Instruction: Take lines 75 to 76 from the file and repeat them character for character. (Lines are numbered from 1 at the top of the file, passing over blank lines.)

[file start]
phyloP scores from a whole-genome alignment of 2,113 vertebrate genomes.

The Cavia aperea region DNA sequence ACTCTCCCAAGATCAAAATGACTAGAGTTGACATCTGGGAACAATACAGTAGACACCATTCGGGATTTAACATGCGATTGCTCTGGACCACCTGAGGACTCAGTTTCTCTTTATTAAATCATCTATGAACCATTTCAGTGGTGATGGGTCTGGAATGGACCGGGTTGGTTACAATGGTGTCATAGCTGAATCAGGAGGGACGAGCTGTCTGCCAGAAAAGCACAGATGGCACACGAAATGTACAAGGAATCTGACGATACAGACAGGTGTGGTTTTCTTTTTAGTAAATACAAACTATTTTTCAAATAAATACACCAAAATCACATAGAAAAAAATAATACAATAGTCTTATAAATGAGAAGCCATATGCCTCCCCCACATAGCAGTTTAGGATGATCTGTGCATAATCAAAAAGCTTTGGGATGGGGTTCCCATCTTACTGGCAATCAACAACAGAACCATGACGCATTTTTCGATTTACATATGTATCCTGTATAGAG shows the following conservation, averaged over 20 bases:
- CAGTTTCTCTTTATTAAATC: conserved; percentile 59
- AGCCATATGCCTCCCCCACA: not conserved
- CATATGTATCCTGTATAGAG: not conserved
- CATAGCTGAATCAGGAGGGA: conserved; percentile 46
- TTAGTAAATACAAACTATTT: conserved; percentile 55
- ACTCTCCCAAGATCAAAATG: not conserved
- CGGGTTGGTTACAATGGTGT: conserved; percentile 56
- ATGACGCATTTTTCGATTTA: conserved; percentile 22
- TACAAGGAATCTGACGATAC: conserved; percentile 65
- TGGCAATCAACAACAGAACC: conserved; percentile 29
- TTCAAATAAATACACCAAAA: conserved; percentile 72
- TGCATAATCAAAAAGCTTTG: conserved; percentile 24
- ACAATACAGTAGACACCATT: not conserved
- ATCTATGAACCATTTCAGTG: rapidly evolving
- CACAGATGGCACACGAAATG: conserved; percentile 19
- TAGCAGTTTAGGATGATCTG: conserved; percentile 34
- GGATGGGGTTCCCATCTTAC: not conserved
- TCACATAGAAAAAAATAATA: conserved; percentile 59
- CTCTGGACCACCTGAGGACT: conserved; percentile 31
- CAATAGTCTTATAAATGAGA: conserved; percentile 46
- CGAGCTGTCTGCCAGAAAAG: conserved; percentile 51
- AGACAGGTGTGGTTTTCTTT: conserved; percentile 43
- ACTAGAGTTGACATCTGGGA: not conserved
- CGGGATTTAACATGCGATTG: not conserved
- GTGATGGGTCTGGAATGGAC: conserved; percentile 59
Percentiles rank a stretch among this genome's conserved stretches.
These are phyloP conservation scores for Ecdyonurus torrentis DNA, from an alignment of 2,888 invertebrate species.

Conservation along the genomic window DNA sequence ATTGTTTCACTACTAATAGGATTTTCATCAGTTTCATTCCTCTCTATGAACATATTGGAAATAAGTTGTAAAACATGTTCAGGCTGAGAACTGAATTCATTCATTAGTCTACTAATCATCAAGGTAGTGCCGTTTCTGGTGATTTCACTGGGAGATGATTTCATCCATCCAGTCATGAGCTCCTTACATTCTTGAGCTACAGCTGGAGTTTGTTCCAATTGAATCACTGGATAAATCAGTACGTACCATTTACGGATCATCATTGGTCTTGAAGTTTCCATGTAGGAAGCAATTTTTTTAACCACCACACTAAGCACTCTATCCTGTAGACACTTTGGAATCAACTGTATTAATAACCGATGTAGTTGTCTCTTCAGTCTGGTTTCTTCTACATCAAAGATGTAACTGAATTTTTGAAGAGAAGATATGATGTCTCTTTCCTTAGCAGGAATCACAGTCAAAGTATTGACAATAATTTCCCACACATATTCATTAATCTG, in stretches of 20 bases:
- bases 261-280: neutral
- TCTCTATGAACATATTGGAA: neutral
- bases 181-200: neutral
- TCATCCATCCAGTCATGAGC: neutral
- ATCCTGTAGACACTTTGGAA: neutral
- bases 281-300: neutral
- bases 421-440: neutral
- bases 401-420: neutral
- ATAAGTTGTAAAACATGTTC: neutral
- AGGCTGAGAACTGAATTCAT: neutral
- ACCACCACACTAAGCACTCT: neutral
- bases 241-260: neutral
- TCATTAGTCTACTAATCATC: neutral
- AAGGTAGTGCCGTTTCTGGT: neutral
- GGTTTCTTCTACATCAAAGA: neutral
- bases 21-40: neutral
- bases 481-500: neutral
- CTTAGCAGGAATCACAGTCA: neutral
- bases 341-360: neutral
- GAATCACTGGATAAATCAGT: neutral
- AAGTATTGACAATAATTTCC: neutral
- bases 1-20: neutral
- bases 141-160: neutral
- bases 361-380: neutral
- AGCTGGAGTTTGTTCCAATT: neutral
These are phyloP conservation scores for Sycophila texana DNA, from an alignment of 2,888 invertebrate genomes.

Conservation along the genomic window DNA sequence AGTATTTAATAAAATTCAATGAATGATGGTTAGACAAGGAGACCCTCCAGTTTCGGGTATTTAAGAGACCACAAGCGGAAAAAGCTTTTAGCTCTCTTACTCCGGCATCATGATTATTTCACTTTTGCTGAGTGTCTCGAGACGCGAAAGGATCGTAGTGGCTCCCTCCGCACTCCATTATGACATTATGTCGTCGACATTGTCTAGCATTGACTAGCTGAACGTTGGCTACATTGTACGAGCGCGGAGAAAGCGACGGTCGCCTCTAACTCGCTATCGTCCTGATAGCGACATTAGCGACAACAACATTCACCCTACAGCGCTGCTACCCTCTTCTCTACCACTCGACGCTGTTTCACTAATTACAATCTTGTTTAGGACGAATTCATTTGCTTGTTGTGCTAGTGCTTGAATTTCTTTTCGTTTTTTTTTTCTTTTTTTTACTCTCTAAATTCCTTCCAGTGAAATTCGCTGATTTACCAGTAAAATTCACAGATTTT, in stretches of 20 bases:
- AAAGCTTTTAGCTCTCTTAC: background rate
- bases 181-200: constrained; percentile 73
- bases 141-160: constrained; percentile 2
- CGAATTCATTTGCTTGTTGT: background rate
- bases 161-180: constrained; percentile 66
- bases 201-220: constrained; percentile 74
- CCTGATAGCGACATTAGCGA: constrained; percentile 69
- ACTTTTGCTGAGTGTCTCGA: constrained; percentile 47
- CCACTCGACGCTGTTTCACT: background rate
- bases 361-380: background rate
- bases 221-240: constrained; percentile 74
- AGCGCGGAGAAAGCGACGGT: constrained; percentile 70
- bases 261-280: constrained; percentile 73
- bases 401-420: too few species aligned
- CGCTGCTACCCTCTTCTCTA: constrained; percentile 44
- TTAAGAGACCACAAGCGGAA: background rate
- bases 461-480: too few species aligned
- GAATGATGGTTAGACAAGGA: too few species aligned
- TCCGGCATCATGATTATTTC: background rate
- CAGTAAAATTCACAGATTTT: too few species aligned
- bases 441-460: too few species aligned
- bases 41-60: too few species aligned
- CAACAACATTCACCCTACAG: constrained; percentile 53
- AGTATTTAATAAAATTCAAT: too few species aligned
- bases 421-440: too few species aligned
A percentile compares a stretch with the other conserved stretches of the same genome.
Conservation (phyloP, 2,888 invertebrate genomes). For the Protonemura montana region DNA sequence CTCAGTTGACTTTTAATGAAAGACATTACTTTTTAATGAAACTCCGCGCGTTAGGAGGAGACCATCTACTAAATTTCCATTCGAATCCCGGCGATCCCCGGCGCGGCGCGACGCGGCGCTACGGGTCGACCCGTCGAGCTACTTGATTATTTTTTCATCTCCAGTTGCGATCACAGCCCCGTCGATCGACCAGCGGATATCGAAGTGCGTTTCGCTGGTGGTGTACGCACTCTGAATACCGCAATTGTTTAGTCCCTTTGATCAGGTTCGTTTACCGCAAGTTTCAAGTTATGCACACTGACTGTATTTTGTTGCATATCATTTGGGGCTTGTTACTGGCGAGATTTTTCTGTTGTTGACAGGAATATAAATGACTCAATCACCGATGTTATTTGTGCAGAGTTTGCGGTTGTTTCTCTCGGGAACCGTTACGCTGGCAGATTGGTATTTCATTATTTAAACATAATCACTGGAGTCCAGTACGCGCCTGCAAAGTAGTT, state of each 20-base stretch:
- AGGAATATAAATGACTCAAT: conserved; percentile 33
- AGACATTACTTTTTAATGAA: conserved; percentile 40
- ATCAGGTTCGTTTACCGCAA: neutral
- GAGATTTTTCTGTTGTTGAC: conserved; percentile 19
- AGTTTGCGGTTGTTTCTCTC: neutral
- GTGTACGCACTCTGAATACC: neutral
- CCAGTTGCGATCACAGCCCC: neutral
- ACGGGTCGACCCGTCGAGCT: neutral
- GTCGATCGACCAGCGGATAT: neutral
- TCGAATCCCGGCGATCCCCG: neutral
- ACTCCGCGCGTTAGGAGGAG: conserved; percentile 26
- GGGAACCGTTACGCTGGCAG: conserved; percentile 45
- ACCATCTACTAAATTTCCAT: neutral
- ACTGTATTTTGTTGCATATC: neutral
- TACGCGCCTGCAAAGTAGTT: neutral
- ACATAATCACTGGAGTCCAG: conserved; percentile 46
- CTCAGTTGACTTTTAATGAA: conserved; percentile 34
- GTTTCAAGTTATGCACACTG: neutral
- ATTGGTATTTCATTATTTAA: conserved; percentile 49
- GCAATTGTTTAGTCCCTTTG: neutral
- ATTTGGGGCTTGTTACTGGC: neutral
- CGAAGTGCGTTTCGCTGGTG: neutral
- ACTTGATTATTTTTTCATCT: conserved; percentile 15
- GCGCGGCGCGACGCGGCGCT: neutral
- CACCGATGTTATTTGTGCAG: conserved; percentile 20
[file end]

- GAATGATGGTTAGACAAGGA: too few species aligned
- TCCGGCATCATGATTATTTC: background rate